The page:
Frankfurt (AP) - Hardly any mood, fewer spectators: Toni Kroos and Co. get these days, despite already perfect European Championship qualification, the reluctance and criticism of the fans clearly felt.
In the recent home games of the German national football team against Argentina (2: 2) and Belarus (4: 0) there were big gaps in the stands. The active fan scene of the Bundesliga clubs continue to reject international matches. And also the price policy of the federation with the ticket and jersey sale leads to complaints. "The commercialization screw in professional football is clearly over the top," said Rainer Vollmer of the interest group of the fan organizations "Our curve". That includes the national team.
"The DFB is as unpopular as anything else, which also affects the national team," said Ina Kobuschinski, chairwoman of the Eintracht Frankfurt fan club Association. The Commerzbank Arena, where the Eintracht fans in the Bundesliga and Europa League regularly provide for a top atmosphere, is on Tuesday the venue for the European Championship qualifier of the DFB selection against Northern Ireland (20.45 / RTL). "The DFB has moved so far away from the fan scene, that's incredible," said Kobuschinski.
Joachim Löw does not see the relationship between the fans and his team cool, even though only 33,164 fans in Mönchengladbach recently wanted to see their 4-0 win over Belarus live in Borussia-Park. "It's like always the last years", said the national coach of the German press agency. In his time at the DFB, which began in 2004 as an assistant and was continued as a national coach from 2006, there were always discussions about a distance between team and supporters, noted Löw.
The reasons for the new debate are complex. The active fan scene is no longer bothered with the national team and also on merchandising campaigns such as the brand "The Team", which was presented in 2015, led fan representative Kobuschinski. The Supporters Club Borussia Mönchengladbach referred to on his homepage on the forced membership in the so-called Fan Club national team to get tickets. That would spoil long-time fans.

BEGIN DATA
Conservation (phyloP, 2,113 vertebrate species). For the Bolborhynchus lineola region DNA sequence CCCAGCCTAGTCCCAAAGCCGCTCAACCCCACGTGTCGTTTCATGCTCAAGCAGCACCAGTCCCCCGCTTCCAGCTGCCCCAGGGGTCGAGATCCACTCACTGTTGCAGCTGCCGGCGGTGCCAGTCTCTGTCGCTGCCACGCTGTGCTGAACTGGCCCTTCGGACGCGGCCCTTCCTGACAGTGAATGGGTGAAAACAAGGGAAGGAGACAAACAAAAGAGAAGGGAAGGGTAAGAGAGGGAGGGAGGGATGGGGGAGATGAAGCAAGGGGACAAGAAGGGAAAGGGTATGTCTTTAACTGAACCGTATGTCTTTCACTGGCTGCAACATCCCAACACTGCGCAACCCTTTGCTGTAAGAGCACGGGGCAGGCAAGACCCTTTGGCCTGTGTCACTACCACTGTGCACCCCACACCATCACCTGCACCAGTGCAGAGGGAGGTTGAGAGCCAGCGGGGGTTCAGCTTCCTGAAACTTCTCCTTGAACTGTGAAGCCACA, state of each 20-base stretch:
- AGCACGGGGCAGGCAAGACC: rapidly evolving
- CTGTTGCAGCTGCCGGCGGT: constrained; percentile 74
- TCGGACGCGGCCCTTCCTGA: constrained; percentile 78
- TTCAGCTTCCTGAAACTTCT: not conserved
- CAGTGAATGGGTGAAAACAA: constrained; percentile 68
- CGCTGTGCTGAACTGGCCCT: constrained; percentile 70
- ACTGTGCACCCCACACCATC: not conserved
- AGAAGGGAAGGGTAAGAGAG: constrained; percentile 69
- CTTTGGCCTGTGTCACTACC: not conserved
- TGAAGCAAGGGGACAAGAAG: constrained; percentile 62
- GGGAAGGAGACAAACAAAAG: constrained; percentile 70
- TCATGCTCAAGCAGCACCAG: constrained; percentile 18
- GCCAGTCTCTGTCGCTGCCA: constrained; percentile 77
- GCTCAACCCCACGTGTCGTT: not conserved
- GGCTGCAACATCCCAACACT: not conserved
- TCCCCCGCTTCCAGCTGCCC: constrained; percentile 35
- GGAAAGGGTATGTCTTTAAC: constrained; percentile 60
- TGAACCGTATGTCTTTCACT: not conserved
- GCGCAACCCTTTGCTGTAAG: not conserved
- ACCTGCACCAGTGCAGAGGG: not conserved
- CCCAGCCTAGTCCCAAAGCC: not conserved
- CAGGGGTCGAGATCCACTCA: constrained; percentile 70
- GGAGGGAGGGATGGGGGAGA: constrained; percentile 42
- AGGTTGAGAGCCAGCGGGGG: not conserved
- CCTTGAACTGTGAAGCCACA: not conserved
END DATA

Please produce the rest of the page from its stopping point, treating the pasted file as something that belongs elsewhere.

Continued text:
The Fan Club national team was founded in 2003 and now has more than 50,000 members. 30 euros per year for a single membership, 22.50 euros for a group membership are due. Only through the DFB-based organization will be awarded tickets for away games, also to minimize the risk of riots by German fan-chasers as in the games in Slovakia, Slovenia and Poland a few years ago.
For home games Fan Club members get tickets at reduced prices from 15 euros. The normal tickets for the upcoming Northern Ireland game are 25 euros (concessions 18 euros) to 80 euros (concessions 60 euros).
"Many can no longer afford to visit the stadium - let alone buy a jersey," complained Vollmer. Professional football is no longer a "sport for everyone". The new EM jerseys are distributed for up to € 129.95. The fan version is available for 89.95 euros, children's equipment is cheaper. For the match on Tuesday, the DFB has sold at least 8000 cards for 10 euros. So far, 40,000 of the 49,000 available tickets have been sold.
In 2008, an average of 53,280 fans came to the home games. In 2013, the 50,000 mark last time cracked, but the number is also significantly dependent on the size of the stadiums in which played the DFB team. In 2017 there were 44,190 fans per game, this year so far 36,362. Löw does not see the numbers as an indicator of a declining interest in the national team. "We talked about it in 2009, and in 2013, there were exactly the same topics, which picks up again when a tournament is next summer." Then "all of Germany will be back behind the team," emphasized Löw.
Even veteran Toni Kroos has perceived the decline in mood "not so extreme". One reason for the dissatisfaction of the fans sees the 2014 World Cup still in the World Cup debacle of the previous year with the end in the group stage: "You have to fight back as a team, because we are right in the middle." The mood at international matches seemed strangely muted recently. A brass band in the stands and a converted London double-decker bus as a fan-start point can not replace the real fan support.
DFB director Bierhoff countered the clearly felt love withdrawal: "We have made analyzes in international comparison, we are ahead," said Bierhoff and referred to a stadium capacity at home games of over 90 percent. "Since most Bundesliga clubs would be satisfied with it."
"It has to be seen that football remains what it has always been, and popular sport for all," international Leon Goretzka had recently warned. Bierhoff sees at least some alarm signals: "We have to be aware in football that the times will not be easier." You have to do more to keep the whole level. "The course is still not fan friendly," said Vollmer of "Our curve": "So you get only the audience in the stadium, which comes by - once afforded such a game."
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